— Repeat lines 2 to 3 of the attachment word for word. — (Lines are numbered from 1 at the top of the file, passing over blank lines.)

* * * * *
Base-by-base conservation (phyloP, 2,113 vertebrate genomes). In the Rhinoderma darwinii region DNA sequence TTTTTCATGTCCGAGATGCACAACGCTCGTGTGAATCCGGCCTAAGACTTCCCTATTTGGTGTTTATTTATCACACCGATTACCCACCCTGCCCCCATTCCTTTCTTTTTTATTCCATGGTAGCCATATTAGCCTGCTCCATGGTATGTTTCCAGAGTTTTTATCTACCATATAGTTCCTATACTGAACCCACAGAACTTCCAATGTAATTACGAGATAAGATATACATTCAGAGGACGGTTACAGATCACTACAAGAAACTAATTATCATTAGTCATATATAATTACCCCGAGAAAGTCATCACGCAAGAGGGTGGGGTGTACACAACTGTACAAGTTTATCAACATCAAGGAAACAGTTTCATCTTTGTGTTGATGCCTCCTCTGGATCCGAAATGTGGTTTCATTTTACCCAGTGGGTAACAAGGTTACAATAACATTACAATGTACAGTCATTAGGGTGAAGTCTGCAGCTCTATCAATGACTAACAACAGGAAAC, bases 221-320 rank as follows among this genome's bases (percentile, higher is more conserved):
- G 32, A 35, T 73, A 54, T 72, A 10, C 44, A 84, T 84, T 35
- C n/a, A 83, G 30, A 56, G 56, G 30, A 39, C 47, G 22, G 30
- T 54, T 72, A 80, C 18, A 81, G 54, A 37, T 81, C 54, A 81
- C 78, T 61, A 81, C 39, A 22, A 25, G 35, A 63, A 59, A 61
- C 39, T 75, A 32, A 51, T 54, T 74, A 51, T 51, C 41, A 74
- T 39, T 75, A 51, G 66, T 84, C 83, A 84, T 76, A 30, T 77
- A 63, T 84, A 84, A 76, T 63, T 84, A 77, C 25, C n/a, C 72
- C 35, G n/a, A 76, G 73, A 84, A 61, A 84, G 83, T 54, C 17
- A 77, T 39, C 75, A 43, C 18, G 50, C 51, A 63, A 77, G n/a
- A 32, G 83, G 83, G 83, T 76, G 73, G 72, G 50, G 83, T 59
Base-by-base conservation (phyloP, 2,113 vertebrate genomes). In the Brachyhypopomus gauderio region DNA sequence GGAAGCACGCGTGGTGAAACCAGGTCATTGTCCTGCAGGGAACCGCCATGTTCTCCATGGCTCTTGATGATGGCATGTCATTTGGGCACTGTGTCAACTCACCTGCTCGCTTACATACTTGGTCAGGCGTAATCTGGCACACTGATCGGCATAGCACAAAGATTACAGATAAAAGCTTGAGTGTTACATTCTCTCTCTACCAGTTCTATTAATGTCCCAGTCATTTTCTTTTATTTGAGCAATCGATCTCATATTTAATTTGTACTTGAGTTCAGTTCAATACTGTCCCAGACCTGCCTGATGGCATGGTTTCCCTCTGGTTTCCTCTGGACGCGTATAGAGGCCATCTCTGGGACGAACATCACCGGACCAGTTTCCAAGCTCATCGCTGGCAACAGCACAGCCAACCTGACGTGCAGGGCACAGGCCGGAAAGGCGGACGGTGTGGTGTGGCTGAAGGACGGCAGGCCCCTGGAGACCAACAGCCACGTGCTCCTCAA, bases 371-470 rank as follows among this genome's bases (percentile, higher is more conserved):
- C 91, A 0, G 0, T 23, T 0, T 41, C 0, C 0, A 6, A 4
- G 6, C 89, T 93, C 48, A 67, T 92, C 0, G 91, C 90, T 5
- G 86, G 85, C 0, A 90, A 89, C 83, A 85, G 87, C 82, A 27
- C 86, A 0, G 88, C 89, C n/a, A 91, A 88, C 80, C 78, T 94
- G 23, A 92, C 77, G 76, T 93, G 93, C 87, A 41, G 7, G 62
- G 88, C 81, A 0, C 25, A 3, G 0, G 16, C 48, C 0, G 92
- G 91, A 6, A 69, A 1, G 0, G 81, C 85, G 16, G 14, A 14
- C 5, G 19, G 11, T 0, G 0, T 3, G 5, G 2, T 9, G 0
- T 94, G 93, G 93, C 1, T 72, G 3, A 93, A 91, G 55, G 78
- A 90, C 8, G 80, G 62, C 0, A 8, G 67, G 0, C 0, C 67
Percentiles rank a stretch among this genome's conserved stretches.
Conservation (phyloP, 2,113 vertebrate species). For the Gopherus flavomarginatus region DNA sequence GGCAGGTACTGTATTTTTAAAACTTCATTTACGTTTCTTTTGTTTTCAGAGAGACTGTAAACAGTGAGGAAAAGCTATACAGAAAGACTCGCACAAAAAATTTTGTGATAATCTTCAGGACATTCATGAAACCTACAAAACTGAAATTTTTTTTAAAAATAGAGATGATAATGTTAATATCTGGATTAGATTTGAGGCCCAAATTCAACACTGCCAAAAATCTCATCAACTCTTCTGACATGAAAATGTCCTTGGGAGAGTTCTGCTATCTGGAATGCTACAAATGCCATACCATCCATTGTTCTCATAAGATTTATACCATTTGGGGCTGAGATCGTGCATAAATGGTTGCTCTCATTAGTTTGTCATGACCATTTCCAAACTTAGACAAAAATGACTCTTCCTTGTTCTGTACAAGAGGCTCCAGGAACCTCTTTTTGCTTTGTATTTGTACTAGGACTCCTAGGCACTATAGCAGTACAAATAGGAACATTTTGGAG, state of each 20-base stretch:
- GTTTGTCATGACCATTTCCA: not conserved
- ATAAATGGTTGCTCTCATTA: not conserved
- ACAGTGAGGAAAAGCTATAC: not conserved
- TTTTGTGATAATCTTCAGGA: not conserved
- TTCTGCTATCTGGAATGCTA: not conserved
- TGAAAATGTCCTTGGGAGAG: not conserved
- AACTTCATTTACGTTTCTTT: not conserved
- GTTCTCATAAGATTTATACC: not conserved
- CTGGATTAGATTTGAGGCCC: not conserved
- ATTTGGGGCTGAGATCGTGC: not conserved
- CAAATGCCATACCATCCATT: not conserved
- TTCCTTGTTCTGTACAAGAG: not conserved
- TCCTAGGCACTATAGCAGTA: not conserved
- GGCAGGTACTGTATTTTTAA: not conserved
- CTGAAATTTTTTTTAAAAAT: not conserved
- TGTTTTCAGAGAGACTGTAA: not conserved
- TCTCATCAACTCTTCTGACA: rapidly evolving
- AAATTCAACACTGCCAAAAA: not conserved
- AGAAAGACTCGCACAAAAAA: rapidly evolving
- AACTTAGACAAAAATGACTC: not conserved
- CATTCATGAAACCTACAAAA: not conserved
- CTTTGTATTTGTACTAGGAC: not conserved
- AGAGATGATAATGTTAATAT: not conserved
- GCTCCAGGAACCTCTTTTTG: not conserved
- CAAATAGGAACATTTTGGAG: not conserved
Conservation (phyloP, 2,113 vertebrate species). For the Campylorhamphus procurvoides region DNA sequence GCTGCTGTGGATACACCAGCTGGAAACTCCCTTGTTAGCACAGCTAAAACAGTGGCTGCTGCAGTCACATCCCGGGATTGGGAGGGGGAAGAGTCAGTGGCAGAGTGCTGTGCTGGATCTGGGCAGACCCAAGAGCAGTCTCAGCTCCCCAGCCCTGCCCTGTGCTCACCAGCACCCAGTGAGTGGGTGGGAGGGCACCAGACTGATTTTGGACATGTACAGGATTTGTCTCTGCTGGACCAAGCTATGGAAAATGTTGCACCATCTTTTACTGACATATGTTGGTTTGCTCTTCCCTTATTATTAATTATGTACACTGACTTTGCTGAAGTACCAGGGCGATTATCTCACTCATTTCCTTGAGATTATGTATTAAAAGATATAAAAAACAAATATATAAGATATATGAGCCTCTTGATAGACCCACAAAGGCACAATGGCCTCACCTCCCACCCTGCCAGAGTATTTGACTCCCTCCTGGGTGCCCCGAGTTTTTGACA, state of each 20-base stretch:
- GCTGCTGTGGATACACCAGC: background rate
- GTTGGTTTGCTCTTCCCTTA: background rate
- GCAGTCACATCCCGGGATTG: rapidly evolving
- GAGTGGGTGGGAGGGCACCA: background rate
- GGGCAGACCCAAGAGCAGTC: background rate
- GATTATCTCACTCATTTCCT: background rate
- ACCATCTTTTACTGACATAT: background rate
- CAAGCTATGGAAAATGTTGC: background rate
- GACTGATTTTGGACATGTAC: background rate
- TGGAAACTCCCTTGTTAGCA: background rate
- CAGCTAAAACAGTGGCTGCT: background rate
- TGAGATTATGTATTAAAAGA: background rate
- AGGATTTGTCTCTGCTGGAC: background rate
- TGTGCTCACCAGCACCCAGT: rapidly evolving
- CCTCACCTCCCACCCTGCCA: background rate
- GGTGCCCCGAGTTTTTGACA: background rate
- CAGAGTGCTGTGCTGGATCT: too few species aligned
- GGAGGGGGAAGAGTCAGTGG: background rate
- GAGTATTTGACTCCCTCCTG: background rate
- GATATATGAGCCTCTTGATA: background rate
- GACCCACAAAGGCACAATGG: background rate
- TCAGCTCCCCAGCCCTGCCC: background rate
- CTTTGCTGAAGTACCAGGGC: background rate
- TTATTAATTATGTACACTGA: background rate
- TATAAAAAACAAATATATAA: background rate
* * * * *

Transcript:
- G 32, A 35, T 73, A 54, T 72, A 10, C 44, A 84, T 84, T 35
- C n/a, A 83, G 30, A 56, G 56, G 30, A 39, C 47, G 22, G 30